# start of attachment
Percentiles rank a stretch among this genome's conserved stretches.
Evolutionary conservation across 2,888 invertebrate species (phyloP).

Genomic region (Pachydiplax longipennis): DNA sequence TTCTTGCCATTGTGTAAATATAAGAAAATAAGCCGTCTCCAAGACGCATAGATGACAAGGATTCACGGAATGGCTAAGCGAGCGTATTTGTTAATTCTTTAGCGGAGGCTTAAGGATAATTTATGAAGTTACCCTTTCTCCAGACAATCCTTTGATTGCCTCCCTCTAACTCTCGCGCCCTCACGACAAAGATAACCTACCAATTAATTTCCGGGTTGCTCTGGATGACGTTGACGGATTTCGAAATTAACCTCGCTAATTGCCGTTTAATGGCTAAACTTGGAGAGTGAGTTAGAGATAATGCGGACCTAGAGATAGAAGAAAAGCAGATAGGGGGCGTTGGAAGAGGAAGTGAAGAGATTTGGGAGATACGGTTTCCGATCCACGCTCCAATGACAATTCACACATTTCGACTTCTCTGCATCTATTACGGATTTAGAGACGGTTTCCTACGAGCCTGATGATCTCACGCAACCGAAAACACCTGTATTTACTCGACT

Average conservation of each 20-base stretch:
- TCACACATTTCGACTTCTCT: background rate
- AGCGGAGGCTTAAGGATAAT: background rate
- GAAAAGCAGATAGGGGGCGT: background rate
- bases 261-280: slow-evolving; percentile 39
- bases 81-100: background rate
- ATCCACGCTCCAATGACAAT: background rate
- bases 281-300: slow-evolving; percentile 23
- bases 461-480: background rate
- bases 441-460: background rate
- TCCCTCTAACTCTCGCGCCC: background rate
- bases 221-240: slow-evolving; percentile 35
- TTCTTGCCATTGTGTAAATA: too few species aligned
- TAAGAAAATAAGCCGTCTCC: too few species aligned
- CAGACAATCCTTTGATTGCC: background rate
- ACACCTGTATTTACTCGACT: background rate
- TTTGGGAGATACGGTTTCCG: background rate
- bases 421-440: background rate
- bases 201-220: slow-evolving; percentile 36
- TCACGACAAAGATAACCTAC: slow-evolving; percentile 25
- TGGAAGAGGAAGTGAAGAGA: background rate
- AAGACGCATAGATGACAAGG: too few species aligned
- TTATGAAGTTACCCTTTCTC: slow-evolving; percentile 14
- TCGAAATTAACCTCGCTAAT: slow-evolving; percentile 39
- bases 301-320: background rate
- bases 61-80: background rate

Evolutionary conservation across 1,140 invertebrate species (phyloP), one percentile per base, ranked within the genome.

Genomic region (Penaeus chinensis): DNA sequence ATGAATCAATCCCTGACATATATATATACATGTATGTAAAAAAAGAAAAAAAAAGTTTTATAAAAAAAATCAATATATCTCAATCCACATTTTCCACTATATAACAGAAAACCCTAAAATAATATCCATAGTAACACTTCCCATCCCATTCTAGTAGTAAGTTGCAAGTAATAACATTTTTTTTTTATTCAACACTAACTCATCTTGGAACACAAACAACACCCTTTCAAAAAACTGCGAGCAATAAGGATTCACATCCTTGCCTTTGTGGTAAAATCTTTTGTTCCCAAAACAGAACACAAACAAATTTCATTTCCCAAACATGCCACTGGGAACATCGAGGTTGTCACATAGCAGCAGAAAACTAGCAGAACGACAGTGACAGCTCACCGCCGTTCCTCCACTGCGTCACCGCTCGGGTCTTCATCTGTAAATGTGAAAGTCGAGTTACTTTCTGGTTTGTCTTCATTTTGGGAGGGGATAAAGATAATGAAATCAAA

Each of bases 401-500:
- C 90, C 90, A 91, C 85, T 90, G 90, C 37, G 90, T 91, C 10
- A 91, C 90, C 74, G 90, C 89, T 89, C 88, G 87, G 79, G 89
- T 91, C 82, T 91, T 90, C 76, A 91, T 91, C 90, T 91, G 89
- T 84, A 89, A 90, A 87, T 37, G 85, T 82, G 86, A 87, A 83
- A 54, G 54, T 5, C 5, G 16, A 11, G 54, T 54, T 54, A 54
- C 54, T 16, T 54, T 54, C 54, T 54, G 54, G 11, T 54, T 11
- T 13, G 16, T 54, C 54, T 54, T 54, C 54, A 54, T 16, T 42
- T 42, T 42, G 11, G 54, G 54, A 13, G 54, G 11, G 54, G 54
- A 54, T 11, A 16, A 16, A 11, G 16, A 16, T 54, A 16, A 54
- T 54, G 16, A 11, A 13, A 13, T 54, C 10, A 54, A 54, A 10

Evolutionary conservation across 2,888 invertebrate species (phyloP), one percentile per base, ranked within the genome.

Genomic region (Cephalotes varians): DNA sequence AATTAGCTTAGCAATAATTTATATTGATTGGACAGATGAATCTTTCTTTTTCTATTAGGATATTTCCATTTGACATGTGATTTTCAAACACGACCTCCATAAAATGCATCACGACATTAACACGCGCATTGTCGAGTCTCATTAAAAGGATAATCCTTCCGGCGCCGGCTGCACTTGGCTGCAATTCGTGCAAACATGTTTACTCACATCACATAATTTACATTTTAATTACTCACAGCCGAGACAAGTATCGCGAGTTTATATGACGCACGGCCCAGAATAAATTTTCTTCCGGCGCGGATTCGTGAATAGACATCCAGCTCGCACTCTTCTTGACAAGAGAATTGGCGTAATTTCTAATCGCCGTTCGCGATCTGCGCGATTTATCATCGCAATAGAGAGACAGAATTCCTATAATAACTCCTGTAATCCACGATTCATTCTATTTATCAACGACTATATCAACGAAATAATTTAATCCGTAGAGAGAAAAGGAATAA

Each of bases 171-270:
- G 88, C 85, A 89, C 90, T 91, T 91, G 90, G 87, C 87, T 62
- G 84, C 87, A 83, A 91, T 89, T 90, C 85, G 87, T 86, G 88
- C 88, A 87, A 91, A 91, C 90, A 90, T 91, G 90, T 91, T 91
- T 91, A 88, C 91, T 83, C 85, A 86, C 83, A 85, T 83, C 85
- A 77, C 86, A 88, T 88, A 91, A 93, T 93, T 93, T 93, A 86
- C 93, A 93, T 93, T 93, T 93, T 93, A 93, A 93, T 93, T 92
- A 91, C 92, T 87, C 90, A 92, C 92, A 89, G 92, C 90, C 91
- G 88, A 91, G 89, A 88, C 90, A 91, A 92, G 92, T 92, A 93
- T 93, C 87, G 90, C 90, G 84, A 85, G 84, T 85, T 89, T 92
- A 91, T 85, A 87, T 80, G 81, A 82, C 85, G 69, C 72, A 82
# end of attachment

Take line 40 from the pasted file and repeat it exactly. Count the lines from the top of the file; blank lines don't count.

- T 42, T 42, G 11, G 54, G 54, A 13, G 54, G 11, G 54, G 54